This has a direct influence on the quality of instruction. Any instructor who spends two hours a day commuting is going to have less time to dedicate to grading and preparing lessons. The lack of stability perpetuates a shifting, itinerant throng of academic mercenaries who go where there’s work, but aren’t allowed to dig in and fully contribute to the hidden aspects of academia that students don’t see or think about — things like curriculum, budget, hiring, campus planning, recruitment and diversity policies.
"The amount of time I spend in the car takes away from the time I could spend revamping classes, prepping classes and doing more in-depth grading," said Wilson. "I try my best, but I’ve been in traffic before on the 880, and I'm grading exams, which is just not safe, but I have done that."
Education is often seen as a non-profit enterprise for public good, but many who are part of the profession bear the burden of a hidden cost that students will never see.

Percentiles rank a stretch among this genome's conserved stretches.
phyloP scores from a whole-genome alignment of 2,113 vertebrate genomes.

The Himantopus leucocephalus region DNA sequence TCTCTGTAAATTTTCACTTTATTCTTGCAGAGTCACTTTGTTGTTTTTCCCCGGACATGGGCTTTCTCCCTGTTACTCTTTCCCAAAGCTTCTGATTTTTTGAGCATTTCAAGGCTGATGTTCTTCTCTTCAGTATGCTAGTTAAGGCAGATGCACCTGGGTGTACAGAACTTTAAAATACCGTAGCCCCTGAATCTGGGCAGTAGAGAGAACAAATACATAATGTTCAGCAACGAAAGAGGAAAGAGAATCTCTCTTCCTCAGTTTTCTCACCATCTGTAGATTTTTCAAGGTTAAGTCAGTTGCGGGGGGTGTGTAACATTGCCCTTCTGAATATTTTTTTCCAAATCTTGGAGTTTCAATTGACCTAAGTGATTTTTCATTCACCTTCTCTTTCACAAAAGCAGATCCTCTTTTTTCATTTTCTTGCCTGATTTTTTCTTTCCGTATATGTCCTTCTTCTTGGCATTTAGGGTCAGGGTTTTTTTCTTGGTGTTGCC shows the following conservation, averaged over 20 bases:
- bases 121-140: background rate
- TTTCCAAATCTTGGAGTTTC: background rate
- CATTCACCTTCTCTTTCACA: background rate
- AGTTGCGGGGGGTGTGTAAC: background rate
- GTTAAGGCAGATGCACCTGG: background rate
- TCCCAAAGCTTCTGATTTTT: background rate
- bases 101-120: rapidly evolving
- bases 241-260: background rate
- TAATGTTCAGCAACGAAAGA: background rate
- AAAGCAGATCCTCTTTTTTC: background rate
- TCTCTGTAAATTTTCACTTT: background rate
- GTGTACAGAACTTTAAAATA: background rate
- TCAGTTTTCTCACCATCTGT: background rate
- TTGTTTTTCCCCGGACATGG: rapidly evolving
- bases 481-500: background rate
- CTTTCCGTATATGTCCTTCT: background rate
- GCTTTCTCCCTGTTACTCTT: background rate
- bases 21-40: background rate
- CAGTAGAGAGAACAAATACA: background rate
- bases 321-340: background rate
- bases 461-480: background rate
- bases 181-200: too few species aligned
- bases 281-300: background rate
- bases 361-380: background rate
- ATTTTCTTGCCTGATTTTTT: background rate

"When I share this with students, they’re shocked," said Balukjian. "I was on a panel for the Laney College teach-in committee, and they were talking about teacher poverty and student poverty. And when I told students that 16 percent of their part-time faculty are on welfare, their jaws dropped. Because it’s really hard to believe there are people with master's degrees and Ph.D.s that are highly educated, that have paid their dues in their training, and now they’re on food stamps and MediCal."
It’s been just a few months since the Undocumented Student Resource Center moved into its new location on the second floor of Berkeley City College’s main campus at 2050 Center St., and the space can hardly keep up with how fast it's growing.
In the Fall 2017 semester, the UCRC courted a small group of established campus leaders to work for the center as part of their new plan for expansion, and over the course of the Spring 2018 semester has expanded to include a team of ten student workers and volunteers.
This level of growth is a triumph for Coordinator Carolina Martinez and Director Gabriel Martinez (no relation), who co-founded the center three years ago but by the end of last semester remained its only members.
An uphill battle